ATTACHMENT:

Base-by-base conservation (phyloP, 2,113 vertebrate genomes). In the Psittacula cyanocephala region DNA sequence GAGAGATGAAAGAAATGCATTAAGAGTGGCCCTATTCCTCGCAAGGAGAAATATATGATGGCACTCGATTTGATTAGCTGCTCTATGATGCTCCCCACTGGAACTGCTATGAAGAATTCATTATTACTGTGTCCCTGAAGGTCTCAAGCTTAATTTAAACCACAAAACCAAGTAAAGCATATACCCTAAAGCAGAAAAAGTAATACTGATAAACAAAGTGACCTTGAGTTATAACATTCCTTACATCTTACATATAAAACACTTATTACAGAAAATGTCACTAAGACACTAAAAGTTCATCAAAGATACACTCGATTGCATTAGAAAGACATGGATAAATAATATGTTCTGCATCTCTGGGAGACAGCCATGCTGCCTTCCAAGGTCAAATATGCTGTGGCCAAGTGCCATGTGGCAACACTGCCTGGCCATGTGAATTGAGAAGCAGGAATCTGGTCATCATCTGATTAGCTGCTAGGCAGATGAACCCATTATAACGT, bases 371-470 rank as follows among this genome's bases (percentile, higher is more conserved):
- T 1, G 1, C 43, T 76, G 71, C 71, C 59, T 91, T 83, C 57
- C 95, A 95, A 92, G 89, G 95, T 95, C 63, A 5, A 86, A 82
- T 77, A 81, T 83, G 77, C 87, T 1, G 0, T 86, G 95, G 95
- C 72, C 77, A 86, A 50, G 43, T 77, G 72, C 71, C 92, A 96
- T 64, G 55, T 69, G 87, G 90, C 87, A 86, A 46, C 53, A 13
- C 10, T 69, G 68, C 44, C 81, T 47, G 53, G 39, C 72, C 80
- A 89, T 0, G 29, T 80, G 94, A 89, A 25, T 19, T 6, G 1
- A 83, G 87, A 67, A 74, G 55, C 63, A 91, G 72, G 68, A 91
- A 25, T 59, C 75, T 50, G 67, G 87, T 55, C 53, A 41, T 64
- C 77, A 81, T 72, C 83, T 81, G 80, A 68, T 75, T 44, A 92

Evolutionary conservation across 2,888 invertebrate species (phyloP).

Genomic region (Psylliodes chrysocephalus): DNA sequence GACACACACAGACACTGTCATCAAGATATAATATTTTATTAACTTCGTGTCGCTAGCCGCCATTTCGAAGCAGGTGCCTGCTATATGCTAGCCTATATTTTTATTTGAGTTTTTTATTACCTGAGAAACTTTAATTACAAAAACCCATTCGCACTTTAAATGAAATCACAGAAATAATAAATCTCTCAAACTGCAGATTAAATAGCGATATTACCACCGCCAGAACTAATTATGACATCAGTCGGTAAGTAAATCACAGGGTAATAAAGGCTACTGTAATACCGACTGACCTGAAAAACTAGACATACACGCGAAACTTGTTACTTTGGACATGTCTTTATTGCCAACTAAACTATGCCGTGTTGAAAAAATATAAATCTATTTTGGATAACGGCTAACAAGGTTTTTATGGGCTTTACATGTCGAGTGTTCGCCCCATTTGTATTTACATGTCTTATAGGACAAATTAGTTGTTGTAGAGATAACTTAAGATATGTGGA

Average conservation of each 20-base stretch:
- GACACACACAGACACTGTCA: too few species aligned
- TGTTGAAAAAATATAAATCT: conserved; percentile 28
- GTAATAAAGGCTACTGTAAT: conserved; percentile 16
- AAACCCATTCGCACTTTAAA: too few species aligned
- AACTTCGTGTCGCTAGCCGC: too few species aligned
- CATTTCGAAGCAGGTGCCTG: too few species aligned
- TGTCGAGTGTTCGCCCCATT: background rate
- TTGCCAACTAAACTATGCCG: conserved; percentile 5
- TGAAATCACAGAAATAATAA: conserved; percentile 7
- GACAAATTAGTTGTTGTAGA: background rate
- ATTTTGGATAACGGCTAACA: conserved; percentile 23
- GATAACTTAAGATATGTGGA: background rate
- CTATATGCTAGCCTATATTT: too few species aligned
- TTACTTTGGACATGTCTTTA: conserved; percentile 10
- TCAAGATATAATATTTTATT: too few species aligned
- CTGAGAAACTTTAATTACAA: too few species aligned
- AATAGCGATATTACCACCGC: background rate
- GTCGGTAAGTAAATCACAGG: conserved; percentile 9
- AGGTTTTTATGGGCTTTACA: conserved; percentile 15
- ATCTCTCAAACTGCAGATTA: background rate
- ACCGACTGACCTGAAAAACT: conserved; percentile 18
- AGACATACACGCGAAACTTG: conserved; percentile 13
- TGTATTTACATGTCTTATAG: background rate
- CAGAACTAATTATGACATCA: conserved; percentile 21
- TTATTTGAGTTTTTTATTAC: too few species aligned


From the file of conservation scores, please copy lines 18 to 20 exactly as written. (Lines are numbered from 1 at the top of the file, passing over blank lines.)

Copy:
- AAACCCATTCGCACTTTAAA: too few species aligned
- AACTTCGTGTCGCTAGCCGC: too few species aligned
- CATTTCGAAGCAGGTGCCTG: too few species aligned